Mocking in PHPUnit

A practical guide to mocking in PHPUnit

Richard Miles
Aug 19, 2019 · 4 min read

First, what is a mock?

A mock is a piece of dummy code that helps your tests run in a way that isolates specific functionality.

e.g. we can mock out a function to return values in a way that makes a related piece of functionality either pass or fail a test.

An example of a mocked function would be a mimicked response from a database call with dummy data that matches what we would expect the database call returned data to look like.

This is useful in unit testing as we don’t actually want to call a database, but rather test a specific piece of functionality that would interact with an expected response from a database.

When should we use mocking?

For starters, some common elements that you might want to mock include:

  • Database queries
  • 3rd party libraries
  • http requests
  • Anything tightly coupled with the underlying hardware of the operating system (e.g. Date time related or reading and writing to a file on disk)
  • Functions with unpredictable results (random numbers)

The common thread here is that we don’t necessarily want to test anything that is outside of the scope of the individual functions we write. However, it’s worth mentioning that sometimes you do want to test code that has been integrated with one of these “external” services, making sure that it does in fact work as expected. This falls into the realm of an integration test. An integration test is basically asserting that multiple key components work together as expected, e.g. your code works as expected using actual database calls.

Here I have chosen to focus specifically on unit testing, which follows on from this intro to assert with PHP Unit — focusing on testing a single “unit” of functionality.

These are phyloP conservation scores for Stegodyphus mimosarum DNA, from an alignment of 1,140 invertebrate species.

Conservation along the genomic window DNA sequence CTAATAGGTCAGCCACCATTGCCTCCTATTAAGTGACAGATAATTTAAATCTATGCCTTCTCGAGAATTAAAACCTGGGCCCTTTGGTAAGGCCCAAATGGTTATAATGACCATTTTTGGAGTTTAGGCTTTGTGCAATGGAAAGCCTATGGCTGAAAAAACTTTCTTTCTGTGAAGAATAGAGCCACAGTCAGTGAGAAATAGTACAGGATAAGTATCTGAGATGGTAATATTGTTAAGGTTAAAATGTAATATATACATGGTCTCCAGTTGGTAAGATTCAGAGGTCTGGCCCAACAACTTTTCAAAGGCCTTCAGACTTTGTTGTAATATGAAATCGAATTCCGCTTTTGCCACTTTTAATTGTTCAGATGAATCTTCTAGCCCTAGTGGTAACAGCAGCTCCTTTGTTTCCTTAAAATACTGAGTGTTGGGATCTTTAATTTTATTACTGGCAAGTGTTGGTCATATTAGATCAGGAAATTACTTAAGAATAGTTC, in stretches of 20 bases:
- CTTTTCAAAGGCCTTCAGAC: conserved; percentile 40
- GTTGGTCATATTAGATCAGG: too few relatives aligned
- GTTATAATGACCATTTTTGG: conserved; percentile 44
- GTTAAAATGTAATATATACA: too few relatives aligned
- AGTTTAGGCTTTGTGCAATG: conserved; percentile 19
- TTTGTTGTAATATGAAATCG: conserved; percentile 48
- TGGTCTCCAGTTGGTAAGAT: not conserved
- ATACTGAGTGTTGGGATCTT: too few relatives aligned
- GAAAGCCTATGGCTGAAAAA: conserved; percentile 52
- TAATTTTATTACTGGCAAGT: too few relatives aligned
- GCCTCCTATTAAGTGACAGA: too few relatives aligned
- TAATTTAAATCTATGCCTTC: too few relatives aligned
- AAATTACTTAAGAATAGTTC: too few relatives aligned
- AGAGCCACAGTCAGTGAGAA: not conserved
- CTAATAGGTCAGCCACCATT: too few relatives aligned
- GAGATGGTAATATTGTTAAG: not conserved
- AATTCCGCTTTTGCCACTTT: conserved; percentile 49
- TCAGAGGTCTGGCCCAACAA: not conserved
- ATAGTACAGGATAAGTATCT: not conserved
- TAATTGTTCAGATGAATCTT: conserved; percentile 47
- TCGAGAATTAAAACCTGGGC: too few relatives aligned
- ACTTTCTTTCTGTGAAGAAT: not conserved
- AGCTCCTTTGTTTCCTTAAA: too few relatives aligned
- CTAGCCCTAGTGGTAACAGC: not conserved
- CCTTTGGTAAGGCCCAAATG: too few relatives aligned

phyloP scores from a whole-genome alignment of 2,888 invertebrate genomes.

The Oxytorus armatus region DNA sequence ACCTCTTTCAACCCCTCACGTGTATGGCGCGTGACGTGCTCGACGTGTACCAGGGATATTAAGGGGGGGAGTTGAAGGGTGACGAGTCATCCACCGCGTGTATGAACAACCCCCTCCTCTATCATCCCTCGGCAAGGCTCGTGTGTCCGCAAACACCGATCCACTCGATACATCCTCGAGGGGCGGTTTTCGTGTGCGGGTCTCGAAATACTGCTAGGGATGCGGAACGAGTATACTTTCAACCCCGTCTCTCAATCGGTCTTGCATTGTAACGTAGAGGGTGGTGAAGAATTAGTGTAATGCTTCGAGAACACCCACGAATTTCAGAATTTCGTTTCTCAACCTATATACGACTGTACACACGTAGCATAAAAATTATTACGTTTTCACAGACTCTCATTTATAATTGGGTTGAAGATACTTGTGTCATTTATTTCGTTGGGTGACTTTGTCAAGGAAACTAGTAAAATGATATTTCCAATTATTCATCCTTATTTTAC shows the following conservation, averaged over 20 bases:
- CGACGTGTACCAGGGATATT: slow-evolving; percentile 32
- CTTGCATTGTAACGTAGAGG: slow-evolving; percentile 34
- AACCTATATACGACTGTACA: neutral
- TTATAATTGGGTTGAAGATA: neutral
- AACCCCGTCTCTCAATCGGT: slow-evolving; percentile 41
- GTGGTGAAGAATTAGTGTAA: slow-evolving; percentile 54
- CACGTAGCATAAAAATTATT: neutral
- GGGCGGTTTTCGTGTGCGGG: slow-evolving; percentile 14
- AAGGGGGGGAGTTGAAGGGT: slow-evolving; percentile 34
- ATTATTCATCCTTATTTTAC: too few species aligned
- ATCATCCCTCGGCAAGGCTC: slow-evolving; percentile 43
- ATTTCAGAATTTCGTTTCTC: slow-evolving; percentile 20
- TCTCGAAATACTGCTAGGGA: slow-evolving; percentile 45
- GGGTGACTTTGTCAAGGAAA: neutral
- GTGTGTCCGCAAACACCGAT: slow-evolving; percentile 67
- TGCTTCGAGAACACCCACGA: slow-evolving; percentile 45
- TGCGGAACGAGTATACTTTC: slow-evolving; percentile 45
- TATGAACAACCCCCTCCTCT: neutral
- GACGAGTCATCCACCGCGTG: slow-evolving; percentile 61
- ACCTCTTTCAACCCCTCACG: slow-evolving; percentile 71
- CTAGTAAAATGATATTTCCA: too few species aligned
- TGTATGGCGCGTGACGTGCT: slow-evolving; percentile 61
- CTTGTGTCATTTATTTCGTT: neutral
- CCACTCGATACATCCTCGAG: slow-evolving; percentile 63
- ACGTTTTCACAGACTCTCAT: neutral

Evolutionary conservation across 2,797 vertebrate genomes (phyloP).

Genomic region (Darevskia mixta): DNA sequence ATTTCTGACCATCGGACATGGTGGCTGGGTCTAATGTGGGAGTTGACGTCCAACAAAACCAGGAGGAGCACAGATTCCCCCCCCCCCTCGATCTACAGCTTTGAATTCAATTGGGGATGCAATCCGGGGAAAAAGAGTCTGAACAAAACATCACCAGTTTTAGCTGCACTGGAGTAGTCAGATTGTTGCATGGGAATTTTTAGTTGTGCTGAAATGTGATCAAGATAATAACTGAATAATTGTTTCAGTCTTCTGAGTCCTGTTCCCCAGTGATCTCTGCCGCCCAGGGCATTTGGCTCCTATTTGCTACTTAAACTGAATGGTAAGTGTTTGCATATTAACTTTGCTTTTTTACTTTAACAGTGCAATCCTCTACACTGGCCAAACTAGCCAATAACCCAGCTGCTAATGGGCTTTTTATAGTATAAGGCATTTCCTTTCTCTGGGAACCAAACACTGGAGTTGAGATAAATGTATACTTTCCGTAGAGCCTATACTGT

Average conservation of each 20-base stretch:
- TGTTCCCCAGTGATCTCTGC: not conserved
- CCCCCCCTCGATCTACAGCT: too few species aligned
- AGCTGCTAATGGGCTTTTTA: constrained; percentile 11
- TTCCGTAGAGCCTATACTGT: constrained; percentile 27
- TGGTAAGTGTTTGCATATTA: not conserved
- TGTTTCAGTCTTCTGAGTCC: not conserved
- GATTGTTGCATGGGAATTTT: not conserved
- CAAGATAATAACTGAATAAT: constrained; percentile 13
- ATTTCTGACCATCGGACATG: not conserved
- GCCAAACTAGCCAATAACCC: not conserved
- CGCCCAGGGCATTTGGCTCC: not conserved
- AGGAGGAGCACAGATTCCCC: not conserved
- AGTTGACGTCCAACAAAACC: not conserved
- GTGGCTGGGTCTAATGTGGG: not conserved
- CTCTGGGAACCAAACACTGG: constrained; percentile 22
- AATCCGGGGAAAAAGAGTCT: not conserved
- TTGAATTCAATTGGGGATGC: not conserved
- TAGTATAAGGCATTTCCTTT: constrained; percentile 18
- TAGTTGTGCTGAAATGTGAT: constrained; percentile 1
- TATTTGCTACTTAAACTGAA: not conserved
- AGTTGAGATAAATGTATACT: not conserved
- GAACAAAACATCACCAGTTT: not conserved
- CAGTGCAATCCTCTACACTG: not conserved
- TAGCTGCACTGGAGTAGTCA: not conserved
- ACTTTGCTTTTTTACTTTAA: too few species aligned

Jumping into the code

For our example I am going to create a “person” class that can do specific person related things, one of those things is display the greeting message “Hello World”.

Good stuff, so now we can create a new person and tell them to greet the world.

We can easily transform this into a basic test assertion:

Now I want to be able to query a list of users from a database and depending on the ID passed into my greeting function, return the corresponding name of that person in the database.

The database class would probably look something like this:

We can now pull this into our person class and use it:

We don’t actually want to test that getPersonByID returns a result from our database, but instead that person->greeting(2) gives us a result that we expect.

In theory, our test code would look like this (NB: this is an example of bad code):

To avoid actually making a database query we can mock our database class within our test.

Let’s go through this one section at a time to see what’s going on:

Firstly we want to build a mock of the Database class that is exactly the same except we are telling the MockBuilder that we are going to get setting the getPersonByID later on ourselves.

$dbMock now becomes our $db

Next we create a “fake” person object returned from the db that is just a standard class type with a name attribute of “Bob”:

Next we tell the newly created mock class to return our “fake” person whenever the getPersonByID function is called, instead of calling the real function that exists on the Database class:

Next we pass our mocked Database instance into our Person constructor as opposed to a real one:

Finally we call our greeting function which will in turn call our mocked Database instance during its execution.

Mocking out unrelated or external functionality is a great way to isolate only the code that you want to test.

The above example is quite simple in nature, and mocking can become complicated as a project grows. It takes a fair amount of intuition to learn the best way to implement mocking when writing tests, but this will become easier the more you practice.

I would be keen to hear any other thoughts or answer any questions you may have on the subject in the comments below.


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